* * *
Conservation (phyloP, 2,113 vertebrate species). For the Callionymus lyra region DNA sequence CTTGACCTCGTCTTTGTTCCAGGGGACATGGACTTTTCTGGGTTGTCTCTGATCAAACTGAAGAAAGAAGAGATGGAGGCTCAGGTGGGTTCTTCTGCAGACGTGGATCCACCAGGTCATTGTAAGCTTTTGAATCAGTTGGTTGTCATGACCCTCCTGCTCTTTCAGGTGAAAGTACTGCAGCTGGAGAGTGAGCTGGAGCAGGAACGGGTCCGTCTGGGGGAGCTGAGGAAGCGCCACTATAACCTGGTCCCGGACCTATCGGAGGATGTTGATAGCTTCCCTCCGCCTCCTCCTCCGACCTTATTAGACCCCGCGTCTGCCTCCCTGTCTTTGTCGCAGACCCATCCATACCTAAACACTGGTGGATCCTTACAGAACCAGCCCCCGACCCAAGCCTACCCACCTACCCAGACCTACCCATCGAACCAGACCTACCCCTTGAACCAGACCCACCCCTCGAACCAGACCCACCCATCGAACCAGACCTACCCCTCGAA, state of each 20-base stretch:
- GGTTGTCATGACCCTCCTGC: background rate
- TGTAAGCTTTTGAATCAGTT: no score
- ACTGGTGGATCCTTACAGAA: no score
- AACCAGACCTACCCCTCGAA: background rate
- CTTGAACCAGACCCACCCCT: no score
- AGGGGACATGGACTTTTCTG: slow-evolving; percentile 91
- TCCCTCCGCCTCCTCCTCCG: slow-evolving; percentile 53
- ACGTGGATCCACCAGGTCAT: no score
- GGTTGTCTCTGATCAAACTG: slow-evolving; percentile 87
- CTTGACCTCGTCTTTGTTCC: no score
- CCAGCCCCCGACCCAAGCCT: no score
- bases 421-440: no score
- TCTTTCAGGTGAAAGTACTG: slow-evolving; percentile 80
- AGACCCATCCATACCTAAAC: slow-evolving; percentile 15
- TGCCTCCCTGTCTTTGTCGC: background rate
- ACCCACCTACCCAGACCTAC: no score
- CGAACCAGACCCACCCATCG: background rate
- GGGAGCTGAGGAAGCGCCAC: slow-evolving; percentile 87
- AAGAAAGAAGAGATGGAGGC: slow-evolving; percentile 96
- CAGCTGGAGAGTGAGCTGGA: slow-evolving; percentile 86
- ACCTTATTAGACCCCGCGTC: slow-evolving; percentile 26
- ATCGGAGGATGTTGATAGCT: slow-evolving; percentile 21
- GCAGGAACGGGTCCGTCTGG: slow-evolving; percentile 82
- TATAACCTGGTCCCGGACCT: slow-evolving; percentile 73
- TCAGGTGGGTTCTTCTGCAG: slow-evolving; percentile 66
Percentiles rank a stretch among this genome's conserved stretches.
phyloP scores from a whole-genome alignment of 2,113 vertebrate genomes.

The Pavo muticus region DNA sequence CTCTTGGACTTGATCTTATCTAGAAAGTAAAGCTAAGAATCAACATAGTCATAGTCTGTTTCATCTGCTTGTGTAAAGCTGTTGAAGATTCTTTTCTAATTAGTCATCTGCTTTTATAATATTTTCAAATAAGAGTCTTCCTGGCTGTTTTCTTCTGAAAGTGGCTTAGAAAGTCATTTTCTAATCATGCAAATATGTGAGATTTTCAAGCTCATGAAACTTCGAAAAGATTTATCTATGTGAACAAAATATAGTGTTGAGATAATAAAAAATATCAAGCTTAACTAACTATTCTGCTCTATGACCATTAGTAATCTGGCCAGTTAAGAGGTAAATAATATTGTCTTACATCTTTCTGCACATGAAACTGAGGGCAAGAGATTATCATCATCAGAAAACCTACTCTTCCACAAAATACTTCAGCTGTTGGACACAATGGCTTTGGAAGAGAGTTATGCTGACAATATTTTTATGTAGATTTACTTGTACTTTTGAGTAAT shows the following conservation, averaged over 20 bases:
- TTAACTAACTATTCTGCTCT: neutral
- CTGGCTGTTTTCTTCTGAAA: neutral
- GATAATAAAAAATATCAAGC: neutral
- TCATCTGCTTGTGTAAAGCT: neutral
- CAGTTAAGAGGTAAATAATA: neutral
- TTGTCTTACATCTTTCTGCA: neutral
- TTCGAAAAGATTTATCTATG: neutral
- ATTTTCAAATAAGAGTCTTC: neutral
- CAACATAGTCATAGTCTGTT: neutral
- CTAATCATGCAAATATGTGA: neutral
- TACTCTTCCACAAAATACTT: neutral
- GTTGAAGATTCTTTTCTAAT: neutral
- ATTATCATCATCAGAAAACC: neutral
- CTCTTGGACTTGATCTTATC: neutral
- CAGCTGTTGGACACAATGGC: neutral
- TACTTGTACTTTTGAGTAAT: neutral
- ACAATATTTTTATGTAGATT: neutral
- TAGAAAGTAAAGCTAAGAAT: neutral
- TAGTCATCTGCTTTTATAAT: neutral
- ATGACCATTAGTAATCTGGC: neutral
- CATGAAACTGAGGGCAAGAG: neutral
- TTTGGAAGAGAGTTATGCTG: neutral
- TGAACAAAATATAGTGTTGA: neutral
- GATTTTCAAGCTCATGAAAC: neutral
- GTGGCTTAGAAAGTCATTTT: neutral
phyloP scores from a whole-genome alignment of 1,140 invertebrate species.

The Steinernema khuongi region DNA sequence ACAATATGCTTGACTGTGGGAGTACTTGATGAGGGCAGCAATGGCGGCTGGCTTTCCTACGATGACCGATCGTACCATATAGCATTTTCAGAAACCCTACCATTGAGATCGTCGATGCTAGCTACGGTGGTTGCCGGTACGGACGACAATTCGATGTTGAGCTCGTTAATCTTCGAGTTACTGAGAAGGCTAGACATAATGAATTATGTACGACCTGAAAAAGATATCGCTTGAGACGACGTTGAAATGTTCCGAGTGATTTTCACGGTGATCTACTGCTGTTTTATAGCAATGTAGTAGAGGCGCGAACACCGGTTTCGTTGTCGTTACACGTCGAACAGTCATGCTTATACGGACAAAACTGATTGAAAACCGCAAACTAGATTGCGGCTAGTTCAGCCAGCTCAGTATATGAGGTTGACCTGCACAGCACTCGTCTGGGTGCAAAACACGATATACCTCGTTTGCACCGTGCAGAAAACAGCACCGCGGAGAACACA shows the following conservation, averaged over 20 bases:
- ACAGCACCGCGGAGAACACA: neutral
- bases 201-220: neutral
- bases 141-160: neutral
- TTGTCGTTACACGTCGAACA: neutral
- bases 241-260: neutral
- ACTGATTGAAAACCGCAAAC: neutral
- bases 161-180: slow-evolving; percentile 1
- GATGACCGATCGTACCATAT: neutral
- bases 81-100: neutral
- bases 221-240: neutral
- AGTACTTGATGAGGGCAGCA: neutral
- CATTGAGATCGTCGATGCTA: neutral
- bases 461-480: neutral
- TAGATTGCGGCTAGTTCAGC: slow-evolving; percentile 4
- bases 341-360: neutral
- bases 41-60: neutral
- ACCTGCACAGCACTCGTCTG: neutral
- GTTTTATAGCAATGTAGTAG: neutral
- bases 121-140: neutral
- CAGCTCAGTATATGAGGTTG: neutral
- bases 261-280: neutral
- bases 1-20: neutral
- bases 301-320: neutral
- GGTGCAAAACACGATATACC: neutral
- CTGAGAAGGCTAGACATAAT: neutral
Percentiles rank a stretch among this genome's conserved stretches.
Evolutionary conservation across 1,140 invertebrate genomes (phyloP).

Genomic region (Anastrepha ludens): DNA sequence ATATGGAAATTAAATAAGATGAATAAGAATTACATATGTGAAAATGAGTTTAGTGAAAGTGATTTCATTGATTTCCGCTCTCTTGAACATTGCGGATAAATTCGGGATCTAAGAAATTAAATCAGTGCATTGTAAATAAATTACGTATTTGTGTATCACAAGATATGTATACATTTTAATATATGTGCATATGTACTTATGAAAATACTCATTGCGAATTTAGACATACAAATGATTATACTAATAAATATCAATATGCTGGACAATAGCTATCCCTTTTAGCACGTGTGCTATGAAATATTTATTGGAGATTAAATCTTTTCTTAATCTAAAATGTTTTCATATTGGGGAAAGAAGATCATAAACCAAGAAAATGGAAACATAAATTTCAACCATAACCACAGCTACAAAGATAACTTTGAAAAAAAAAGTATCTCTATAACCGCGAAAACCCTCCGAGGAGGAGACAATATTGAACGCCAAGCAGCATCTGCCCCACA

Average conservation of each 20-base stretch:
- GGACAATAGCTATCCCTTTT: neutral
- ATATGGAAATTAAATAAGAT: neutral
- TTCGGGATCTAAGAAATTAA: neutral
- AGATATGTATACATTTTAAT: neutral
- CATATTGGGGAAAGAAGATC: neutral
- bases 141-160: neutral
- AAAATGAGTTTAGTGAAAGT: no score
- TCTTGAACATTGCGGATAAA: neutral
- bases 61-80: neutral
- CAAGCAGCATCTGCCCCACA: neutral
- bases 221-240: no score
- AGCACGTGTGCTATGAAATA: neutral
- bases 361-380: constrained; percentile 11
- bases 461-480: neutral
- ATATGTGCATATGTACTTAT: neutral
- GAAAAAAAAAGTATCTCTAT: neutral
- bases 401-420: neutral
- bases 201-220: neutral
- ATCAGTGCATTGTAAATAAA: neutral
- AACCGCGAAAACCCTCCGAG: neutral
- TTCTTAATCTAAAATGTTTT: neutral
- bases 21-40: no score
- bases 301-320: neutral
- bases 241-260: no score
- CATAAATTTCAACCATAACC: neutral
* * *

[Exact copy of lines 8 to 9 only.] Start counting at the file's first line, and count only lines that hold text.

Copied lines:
- TCCCTCCGCCTCCTCCTCCG: slow-evolving; percentile 53
- ACGTGGATCCACCAGGTCAT: no score